PV installations in buildings can utilize different on-site flexibility resources to balance mismatch in electricity production and demand. This paper studies cost-optimal and rule-based control for buildings with PV, employing a heat pump, thermal and electrical storage and shiftable loads as flexibility sources to increase the value of PV for the prosumer. The cost-optimal control minimizes variable electricity cost employing market data on electricity price and optionally constrains grid feed-in to zero; the rule-based control aims at maximizing PV self-consumption. The flexibility strategies are combined into a simulation model to analyze different system configurations over a full year.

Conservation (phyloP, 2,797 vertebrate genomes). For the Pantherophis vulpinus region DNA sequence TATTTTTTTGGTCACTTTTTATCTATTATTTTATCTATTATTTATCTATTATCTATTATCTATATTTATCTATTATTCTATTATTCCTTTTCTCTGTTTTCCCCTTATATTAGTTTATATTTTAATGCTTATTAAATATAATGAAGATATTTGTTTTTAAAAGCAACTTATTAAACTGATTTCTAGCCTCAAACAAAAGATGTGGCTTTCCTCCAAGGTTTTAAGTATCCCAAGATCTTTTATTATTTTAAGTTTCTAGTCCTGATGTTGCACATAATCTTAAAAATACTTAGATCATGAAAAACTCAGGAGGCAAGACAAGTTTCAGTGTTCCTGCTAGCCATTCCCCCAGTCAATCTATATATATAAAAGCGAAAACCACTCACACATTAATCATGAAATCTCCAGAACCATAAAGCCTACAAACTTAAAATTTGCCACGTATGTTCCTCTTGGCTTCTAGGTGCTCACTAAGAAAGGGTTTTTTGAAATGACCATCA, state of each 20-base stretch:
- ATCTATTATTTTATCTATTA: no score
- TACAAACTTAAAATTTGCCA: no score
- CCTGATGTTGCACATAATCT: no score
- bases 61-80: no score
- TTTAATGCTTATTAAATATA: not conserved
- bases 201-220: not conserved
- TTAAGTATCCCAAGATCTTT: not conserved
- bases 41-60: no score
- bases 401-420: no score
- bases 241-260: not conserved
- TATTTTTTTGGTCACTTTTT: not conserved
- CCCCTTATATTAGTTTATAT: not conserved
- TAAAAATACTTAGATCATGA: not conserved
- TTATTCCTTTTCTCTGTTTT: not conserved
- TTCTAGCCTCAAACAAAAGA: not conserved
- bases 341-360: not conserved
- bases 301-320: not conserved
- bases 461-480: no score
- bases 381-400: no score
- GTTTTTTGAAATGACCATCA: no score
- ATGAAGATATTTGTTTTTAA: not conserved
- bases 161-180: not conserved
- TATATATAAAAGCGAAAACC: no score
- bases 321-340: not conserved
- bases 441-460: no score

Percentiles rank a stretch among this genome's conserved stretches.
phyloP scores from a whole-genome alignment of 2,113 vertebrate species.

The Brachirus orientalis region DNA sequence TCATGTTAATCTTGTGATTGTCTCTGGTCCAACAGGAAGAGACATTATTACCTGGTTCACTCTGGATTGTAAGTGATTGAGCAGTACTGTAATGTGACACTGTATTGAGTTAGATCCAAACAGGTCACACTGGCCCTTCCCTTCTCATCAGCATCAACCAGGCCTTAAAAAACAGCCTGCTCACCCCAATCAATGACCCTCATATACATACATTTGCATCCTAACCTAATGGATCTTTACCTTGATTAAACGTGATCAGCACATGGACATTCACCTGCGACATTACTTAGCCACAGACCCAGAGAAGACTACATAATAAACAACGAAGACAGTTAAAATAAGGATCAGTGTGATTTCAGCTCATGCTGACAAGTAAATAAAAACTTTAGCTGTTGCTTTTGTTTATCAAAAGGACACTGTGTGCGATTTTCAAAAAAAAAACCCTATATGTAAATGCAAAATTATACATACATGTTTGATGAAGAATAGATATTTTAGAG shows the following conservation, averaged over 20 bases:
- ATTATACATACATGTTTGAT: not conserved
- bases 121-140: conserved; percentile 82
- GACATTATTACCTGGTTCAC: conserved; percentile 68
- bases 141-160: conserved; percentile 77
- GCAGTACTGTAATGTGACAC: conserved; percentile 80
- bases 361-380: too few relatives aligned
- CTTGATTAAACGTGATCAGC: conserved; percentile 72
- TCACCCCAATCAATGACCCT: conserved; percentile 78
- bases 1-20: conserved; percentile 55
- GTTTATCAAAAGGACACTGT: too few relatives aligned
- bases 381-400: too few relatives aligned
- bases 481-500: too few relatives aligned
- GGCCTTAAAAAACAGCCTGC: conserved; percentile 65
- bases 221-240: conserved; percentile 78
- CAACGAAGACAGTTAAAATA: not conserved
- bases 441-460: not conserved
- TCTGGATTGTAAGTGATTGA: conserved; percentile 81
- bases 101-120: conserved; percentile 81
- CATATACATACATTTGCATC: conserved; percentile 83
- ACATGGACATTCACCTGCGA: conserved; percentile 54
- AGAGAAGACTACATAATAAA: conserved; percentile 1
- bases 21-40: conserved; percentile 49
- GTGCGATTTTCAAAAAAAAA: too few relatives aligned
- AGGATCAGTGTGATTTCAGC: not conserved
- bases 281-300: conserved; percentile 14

The applicability of the new model is demonstrated with a case study with empirical data from a real low-energy house in Southern Finland. Compared to inflexible reference control with a constant price for bought electricity, cost-optimal control employing hourly market price of electricity achieved 13-25% savings in the yearly electricity bill. Moreover, 8-88% decrease in electricity fed into the grid was obtained. The exact values depend on PV capacity and the flexibility options chosen. Limiting grid feed-in to zero led to less energy efficient control. The most effective flexibility measures in this case turned out to be thermal storage with a heat pump and a battery, whereas shiftable appliances showed only a marginal effect. (C) 2015 Elsevier Ltd. All rights reserved.